Is it Appropriate to Text My Patients?
Question: Since much communication is done by text messaging these days, I wondered: Is it ever appropriate to text a patient or respond to their texts?
Posted in Risk Management on Sunday, February 25, 2018
Answer: We asked defense attorney Mandi Karvis for her advice on this topic.
Ms. Karvis noted that while the conversation may begin being a simple task (e.g., scheduling), it can easily evolve into something else entirely. A casual “hope you are having a good day” can quickly cross the line into a more personal, and perhaps inappropriate, interaction. Even if the patient is the one to initiate the informal banter, the doctor, as the professional, must be the one to establish the communication boundaries.
Unless there are unusual circumstances, a doctor should not provide treatment recommendations or possible diagnoses to patients via text messaging. Patients should instead be encouraged to make an appointment or to present to the emergency department if it is an urgent situation.
You must also consider how the text messages might be used in the future if the patient experiences a bad outcome and file a board complaint or a lawsuit. In the moment and in context, a text message that might not be interpreted as offensive can be twisted and placed in a different light once the patient is an adversary. For instance, if you are friendly with a patient who experiences what is believed to be an adjustment-related complication and, in the moment, you joke about adjusting them again, it might seem funny. Nevertheless, this comment could later put you in a bad light with a jury.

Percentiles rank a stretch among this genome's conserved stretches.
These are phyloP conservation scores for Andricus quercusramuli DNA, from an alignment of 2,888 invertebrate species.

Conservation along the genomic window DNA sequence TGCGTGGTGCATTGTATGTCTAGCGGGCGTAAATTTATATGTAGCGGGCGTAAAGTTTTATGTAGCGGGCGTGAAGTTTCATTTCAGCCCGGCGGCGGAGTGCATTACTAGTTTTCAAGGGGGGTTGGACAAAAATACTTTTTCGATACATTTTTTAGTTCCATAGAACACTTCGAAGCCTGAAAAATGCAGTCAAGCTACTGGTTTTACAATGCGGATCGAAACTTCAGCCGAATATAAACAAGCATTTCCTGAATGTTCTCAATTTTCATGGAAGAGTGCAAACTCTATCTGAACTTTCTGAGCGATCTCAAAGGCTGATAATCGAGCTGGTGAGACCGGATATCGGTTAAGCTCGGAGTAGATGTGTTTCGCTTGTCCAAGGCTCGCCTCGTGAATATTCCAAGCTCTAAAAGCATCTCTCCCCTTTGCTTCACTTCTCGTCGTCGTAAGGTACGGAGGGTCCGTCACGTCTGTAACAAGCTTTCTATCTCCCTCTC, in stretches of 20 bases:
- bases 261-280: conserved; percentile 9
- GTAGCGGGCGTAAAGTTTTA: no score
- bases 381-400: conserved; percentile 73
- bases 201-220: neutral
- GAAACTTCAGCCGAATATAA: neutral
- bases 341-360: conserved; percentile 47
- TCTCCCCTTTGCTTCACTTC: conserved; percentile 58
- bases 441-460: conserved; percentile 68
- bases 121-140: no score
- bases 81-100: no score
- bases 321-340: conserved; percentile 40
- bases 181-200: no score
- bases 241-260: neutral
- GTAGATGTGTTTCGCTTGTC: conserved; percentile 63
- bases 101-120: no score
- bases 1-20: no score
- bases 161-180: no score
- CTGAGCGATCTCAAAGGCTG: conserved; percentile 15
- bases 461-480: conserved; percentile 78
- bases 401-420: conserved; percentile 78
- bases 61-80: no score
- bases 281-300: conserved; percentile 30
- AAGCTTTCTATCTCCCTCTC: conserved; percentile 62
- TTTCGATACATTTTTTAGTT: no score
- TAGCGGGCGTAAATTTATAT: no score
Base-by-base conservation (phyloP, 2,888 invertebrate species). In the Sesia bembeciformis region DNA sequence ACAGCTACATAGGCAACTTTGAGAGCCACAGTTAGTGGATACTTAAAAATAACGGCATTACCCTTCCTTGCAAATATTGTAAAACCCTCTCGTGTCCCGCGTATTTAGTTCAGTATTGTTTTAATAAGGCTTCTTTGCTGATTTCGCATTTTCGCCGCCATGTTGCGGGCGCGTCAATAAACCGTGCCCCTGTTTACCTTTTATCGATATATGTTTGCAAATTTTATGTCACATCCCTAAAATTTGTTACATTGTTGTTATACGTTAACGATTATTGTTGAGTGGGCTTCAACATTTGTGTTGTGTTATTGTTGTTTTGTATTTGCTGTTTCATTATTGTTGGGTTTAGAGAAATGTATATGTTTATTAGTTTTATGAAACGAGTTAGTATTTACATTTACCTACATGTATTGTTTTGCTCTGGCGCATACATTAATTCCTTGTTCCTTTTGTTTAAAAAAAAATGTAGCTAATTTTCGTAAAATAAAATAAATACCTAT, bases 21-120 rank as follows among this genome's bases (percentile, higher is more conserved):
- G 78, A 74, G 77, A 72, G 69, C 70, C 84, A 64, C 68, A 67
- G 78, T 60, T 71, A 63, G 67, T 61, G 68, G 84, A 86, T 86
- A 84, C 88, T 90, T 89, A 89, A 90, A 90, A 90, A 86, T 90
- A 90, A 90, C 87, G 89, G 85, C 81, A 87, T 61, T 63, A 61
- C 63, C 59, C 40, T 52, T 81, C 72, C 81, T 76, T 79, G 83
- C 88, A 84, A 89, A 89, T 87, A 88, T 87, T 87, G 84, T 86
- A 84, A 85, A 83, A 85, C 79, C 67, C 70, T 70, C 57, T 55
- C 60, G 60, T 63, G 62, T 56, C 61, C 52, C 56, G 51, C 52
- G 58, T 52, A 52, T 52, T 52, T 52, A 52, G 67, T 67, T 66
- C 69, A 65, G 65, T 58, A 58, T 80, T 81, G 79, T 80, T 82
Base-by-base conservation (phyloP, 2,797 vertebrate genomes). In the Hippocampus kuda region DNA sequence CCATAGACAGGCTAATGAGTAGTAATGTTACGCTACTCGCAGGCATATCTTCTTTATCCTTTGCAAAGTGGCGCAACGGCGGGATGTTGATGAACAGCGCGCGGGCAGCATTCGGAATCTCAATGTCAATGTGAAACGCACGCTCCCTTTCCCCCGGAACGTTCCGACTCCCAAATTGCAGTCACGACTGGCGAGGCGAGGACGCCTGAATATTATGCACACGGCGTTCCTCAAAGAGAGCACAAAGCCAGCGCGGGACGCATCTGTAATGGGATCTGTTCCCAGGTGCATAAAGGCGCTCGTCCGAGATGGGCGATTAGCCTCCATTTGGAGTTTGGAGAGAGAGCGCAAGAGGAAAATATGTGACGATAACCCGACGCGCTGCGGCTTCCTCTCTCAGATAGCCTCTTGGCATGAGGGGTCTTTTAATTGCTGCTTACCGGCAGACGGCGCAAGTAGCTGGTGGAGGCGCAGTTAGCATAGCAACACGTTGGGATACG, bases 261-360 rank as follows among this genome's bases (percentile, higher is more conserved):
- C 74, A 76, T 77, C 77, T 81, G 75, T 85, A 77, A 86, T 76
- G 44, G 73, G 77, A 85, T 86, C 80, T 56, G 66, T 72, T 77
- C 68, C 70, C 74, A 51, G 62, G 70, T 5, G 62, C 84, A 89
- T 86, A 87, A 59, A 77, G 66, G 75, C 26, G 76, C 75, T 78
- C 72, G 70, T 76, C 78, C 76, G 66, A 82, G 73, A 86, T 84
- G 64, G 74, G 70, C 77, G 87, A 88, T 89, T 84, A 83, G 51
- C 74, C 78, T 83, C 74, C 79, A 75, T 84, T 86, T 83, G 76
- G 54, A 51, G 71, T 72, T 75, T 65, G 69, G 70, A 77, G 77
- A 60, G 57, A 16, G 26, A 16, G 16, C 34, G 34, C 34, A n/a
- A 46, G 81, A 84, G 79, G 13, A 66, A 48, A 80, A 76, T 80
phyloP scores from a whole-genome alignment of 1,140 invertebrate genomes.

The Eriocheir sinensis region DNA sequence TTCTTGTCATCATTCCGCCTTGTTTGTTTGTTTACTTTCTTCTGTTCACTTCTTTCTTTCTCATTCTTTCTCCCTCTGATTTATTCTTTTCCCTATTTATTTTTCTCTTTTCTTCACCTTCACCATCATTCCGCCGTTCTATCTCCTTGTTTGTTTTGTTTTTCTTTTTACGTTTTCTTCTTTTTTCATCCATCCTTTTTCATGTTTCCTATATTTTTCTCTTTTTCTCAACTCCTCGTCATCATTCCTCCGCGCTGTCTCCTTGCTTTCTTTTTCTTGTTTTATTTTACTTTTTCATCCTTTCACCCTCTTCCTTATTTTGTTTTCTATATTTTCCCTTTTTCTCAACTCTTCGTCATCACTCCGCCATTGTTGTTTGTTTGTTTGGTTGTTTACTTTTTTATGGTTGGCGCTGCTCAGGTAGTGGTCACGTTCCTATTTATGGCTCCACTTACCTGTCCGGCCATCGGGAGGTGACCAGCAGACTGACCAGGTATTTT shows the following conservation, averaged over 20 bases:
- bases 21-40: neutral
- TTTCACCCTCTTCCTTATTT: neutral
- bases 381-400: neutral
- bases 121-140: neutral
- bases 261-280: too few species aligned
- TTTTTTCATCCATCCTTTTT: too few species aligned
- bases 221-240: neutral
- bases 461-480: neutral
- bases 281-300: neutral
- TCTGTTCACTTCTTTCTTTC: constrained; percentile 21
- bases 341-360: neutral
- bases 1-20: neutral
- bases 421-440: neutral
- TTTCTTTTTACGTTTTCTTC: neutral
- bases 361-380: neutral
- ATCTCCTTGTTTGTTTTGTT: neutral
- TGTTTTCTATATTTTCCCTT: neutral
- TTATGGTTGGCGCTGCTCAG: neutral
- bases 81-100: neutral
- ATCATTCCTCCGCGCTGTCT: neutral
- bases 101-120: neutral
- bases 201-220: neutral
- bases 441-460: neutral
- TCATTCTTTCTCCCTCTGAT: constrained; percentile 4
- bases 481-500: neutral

Text communication with patients can also cause privacy/HIPAA violations, and doctors must follow appropriate security protocols for the storage and transfer of patient information. Nearly everyone has inadvertently sent a text message to an unintended recipient, which can be embarrassing. However, in the context of the provision of healthcare, it can have much more serious consequences. If a doctor unintentionally communicates patient identifying information to someone other than the patient, it could be a privacy violation. Several secure text messaging applications are available for doctors to use for substantive conversations about patient care.
Lastly, Ms. Karvis noted that text message communication with patients can create recordkeeping issues. Patient interactions are supposed to be part of the chart and, in some states, they could be deemed to include text messages. If you are not uniform in which messages you keep and which you delete, it could also give rise to an argument that certain messages were intentionally deleted.